The weekend has passed, and Harry Potter Mania, much like Star Wars Opening Weekend, is slowly receding into the vast wasteland of our collective memories. Bookshelves have been cleared out, memorabilia has been peddled off, and America’s young (well, those familiar with the printed word) are now tucked into their nooks and crannies as they frantically digest each and every precious, precious word comprising The Half-Blood Prince. Jeff got his copy on Saturday morning and finished the whole thing by the evening (I only did something like that once, when I got my wisdom teeth out and had nothing better to do for a day than to swim in pain and read, in its entirety, Dean Koontz’s One Door Away from Heaven). I think he was had, though, as the hardcover version he bought from Borders has no proper stitching along the spine; just glue. There are books from the 16th century that will be in better condition five years from now. It’s a shame.
It’s also shameful how the watchdogs have, yet again, raised their voices in protest against J.K. Rowling’s corrupting of young impressionable minds. I turned on the radio yesterday and heard callers on Drudge complaining about how the latest Harry Potter release is nothing but a black magic farce being marketed to children. It’s a book, for Rowling’s sake! No better or worse than a movie release, or a Pepsi-powered CD party thrown by the as-of-this-writing very pregnant Britney Spears. I can’t imagine parents putting moral responsibility on a pop star, a movie studio, or, in this case, a book publisher. The Harry Potter franchise is a money-maker, sure; a subliminal social conditioner, maybe—but why have so many people come to expect such institutions to raise their own children properly? The responsibility has never been (and should never be) in the hands of anyone but the parents who need to spend time with their children explaining the difference between fantasy and reality. Yeah, it’s tragic when some punk jumps from a rooftop to emulate an episode of Jack-Ass, but chances are his motivations had more to do with his family situation than with some kind of subliminal signal being broadcast through the airwaves. If a teenage misfit shoots someone in the head and blames it on Eminem, does that mean Eminem’s music should be banned from stores? Or does it mean that said teenage misfit would have followed any role model in an effort to express his angst? What if he’d been a Barry Manilow fan? What then?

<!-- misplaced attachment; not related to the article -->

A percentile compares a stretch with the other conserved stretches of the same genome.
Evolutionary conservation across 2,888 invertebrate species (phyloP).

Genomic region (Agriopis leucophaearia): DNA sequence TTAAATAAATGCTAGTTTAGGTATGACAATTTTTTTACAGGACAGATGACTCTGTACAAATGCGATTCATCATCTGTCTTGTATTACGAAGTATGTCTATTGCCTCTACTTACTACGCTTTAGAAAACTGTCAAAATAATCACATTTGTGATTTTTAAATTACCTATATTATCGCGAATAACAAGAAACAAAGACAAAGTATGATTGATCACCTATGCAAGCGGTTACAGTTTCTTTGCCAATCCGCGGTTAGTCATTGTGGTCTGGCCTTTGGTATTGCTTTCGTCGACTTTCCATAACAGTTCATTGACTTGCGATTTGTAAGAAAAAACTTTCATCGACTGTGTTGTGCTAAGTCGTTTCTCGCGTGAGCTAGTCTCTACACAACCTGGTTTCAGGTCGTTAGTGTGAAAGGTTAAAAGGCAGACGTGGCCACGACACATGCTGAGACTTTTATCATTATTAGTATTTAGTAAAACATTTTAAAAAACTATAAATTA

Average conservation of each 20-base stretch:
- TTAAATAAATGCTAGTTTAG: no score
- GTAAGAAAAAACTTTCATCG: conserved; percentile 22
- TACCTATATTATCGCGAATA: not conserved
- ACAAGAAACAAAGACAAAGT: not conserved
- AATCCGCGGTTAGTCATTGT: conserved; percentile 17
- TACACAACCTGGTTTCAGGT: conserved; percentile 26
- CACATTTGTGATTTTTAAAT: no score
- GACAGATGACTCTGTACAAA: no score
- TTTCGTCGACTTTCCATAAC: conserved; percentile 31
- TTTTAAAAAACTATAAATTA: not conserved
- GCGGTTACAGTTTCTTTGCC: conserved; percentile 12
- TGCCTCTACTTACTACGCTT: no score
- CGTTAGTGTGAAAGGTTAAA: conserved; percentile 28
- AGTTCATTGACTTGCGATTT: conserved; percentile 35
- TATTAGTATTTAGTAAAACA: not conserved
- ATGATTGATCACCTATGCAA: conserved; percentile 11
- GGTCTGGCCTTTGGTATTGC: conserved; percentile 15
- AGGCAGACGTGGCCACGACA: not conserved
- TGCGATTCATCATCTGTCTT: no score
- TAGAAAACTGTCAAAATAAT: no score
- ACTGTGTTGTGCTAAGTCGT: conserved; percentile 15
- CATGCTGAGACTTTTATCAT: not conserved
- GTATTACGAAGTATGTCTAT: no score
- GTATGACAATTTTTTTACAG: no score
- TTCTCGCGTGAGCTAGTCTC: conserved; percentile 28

Entertainment should be treated as what it is: entertainment. TV sitcoms, pop music, fiction books are not educational, they’re certainly not gospel—why would you expect, say, Family Guy to be politically correct? It’s an adult TV show, for adults, yet I always hear parents talking about how they don’t like their kids watching it. So don’t let them. Be a parent—again, it’s an adult cartoon, for adults.
Ah, but everybody needs someone else to blame, because it certainly isn’t their own fault. Nothing ever is…meh. Now I’m all worked up—but I suppose that’s J.K. Rowling’s fault for making me leave the radio tuned to KFI. Damned sorceress!